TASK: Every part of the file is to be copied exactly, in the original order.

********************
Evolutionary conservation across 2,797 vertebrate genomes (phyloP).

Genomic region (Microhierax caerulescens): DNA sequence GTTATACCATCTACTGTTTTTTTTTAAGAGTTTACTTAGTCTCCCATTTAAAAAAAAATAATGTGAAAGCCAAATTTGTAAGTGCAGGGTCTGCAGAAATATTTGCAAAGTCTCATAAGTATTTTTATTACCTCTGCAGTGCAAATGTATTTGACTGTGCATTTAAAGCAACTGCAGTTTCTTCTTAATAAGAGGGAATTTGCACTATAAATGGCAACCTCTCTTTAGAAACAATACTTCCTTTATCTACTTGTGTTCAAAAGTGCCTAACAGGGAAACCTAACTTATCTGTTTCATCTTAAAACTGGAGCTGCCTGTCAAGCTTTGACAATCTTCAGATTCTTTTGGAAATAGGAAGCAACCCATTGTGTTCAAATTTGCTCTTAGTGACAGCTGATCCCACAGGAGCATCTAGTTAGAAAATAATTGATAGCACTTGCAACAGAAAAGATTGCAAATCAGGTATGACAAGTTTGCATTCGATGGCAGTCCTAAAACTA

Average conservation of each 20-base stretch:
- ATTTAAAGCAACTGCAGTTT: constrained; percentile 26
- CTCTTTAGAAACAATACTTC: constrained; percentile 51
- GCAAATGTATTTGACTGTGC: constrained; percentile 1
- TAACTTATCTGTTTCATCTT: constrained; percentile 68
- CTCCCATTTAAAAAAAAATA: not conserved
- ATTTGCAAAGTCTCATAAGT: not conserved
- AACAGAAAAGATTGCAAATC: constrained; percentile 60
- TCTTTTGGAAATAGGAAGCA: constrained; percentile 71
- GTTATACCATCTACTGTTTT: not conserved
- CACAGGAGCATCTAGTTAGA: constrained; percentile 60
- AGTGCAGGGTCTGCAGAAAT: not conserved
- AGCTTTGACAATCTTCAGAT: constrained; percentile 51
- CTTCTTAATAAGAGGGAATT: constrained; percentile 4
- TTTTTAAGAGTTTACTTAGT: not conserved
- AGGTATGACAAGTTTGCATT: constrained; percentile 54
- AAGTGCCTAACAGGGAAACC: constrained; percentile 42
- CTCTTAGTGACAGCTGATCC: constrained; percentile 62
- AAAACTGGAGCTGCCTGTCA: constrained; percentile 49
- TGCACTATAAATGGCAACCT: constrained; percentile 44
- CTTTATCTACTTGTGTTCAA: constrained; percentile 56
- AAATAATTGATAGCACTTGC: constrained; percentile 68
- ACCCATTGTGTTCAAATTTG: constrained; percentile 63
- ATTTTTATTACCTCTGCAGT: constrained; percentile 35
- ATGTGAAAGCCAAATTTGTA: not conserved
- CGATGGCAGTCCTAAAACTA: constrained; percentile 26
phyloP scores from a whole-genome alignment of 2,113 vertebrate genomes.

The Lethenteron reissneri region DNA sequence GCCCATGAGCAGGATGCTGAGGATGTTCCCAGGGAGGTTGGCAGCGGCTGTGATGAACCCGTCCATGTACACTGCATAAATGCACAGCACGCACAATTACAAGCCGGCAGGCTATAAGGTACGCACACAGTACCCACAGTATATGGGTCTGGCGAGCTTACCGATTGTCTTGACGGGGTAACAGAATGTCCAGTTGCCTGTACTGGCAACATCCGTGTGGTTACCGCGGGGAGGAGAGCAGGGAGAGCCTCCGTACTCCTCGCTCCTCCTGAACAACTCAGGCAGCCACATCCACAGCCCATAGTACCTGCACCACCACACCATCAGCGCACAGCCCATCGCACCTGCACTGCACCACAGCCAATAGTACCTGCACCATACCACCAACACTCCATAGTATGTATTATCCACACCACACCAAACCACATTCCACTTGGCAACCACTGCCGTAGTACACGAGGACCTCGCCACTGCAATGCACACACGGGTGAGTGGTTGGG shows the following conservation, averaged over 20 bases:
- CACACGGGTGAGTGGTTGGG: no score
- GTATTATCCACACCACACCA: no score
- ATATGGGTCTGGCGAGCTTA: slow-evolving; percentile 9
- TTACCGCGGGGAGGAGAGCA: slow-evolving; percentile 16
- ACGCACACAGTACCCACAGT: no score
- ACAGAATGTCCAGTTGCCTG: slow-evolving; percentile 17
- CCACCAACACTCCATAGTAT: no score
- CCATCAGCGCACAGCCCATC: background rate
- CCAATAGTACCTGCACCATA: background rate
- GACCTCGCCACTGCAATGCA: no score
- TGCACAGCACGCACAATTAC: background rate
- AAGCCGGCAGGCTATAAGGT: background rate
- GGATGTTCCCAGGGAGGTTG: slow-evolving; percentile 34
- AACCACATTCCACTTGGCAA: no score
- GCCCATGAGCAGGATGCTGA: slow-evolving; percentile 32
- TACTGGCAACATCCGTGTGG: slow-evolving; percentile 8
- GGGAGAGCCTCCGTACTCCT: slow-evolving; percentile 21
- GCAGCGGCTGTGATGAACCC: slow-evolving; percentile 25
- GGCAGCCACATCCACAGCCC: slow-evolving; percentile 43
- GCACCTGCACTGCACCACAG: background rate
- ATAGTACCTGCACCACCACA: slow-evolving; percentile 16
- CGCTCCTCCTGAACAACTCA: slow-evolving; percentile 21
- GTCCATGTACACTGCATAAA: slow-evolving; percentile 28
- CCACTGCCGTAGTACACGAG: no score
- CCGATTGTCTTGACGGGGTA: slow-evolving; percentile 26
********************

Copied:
Evolutionary conservation across 2,797 vertebrate genomes (phyloP).

Genomic region (Microhierax caerulescens): DNA sequence GTTATACCATCTACTGTTTTTTTTTAAGAGTTTACTTAGTCTCCCATTTAAAAAAAAATAATGTGAAAGCCAAATTTGTAAGTGCAGGGTCTGCAGAAATATTTGCAAAGTCTCATAAGTATTTTTATTACCTCTGCAGTGCAAATGTATTTGACTGTGCATTTAAAGCAACTGCAGTTTCTTCTTAATAAGAGGGAATTTGCACTATAAATGGCAACCTCTCTTTAGAAACAATACTTCCTTTATCTACTTGTGTTCAAAAGTGCCTAACAGGGAAACCTAACTTATCTGTTTCATCTTAAAACTGGAGCTGCCTGTCAAGCTTTGACAATCTTCAGATTCTTTTGGAAATAGGAAGCAACCCATTGTGTTCAAATTTGCTCTTAGTGACAGCTGATCCCACAGGAGCATCTAGTTAGAAAATAATTGATAGCACTTGCAACAGAAAAGATTGCAAATCAGGTATGACAAGTTTGCATTCGATGGCAGTCCTAAAACTA

Average conservation of each 20-base stretch:
- ATTTAAAGCAACTGCAGTTT: constrained; percentile 26
- CTCTTTAGAAACAATACTTC: constrained; percentile 51
- GCAAATGTATTTGACTGTGC: constrained; percentile 1
- TAACTTATCTGTTTCATCTT: constrained; percentile 68
- CTCCCATTTAAAAAAAAATA: not conserved
- ATTTGCAAAGTCTCATAAGT: not conserved
- AACAGAAAAGATTGCAAATC: constrained; percentile 60
- TCTTTTGGAAATAGGAAGCA: constrained; percentile 71
- GTTATACCATCTACTGTTTT: not conserved
- CACAGGAGCATCTAGTTAGA: constrained; percentile 60
- AGTGCAGGGTCTGCAGAAAT: not conserved
- AGCTTTGACAATCTTCAGAT: constrained; percentile 51
- CTTCTTAATAAGAGGGAATT: constrained; percentile 4
- TTTTTAAGAGTTTACTTAGT: not conserved
- AGGTATGACAAGTTTGCATT: constrained; percentile 54
- AAGTGCCTAACAGGGAAACC: constrained; percentile 42
- CTCTTAGTGACAGCTGATCC: constrained; percentile 62
- AAAACTGGAGCTGCCTGTCA: constrained; percentile 49
- TGCACTATAAATGGCAACCT: constrained; percentile 44
- CTTTATCTACTTGTGTTCAA: constrained; percentile 56
- AAATAATTGATAGCACTTGC: constrained; percentile 68
- ACCCATTGTGTTCAAATTTG: constrained; percentile 63
- ATTTTTATTACCTCTGCAGT: constrained; percentile 35
- ATGTGAAAGCCAAATTTGTA: not conserved
- CGATGGCAGTCCTAAAACTA: constrained; percentile 26
phyloP scores from a whole-genome alignment of 2,113 vertebrate genomes.

The Lethenteron reissneri region DNA sequence GCCCATGAGCAGGATGCTGAGGATGTTCCCAGGGAGGTTGGCAGCGGCTGTGATGAACCCGTCCATGTACACTGCATAAATGCACAGCACGCACAATTACAAGCCGGCAGGCTATAAGGTACGCACACAGTACCCACAGTATATGGGTCTGGCGAGCTTACCGATTGTCTTGACGGGGTAACAGAATGTCCAGTTGCCTGTACTGGCAACATCCGTGTGGTTACCGCGGGGAGGAGAGCAGGGAGAGCCTCCGTACTCCTCGCTCCTCCTGAACAACTCAGGCAGCCACATCCACAGCCCATAGTACCTGCACCACCACACCATCAGCGCACAGCCCATCGCACCTGCACTGCACCACAGCCAATAGTACCTGCACCATACCACCAACACTCCATAGTATGTATTATCCACACCACACCAAACCACATTCCACTTGGCAACCACTGCCGTAGTACACGAGGACCTCGCCACTGCAATGCACACACGGGTGAGTGGTTGGG shows the following conservation, averaged over 20 bases:
- CACACGGGTGAGTGGTTGGG: no score
- GTATTATCCACACCACACCA: no score
- ATATGGGTCTGGCGAGCTTA: slow-evolving; percentile 9
- TTACCGCGGGGAGGAGAGCA: slow-evolving; percentile 16
- ACGCACACAGTACCCACAGT: no score
- ACAGAATGTCCAGTTGCCTG: slow-evolving; percentile 17
- CCACCAACACTCCATAGTAT: no score
- CCATCAGCGCACAGCCCATC: background rate
- CCAATAGTACCTGCACCATA: background rate
- GACCTCGCCACTGCAATGCA: no score
- TGCACAGCACGCACAATTAC: background rate
- AAGCCGGCAGGCTATAAGGT: background rate
- GGATGTTCCCAGGGAGGTTG: slow-evolving; percentile 34
- AACCACATTCCACTTGGCAA: no score
- GCCCATGAGCAGGATGCTGA: slow-evolving; percentile 32
- TACTGGCAACATCCGTGTGG: slow-evolving; percentile 8
- GGGAGAGCCTCCGTACTCCT: slow-evolving; percentile 21
- GCAGCGGCTGTGATGAACCC: slow-evolving; percentile 25
- GGCAGCCACATCCACAGCCC: slow-evolving; percentile 43
- GCACCTGCACTGCACCACAG: background rate
- ATAGTACCTGCACCACCACA: slow-evolving; percentile 16
- CGCTCCTCCTGAACAACTCA: slow-evolving; percentile 21
- GTCCATGTACACTGCATAAA: slow-evolving; percentile 28
- CCACTGCCGTAGTACACGAG: no score
- CCGATTGTCTTGACGGGGTA: slow-evolving; percentile 26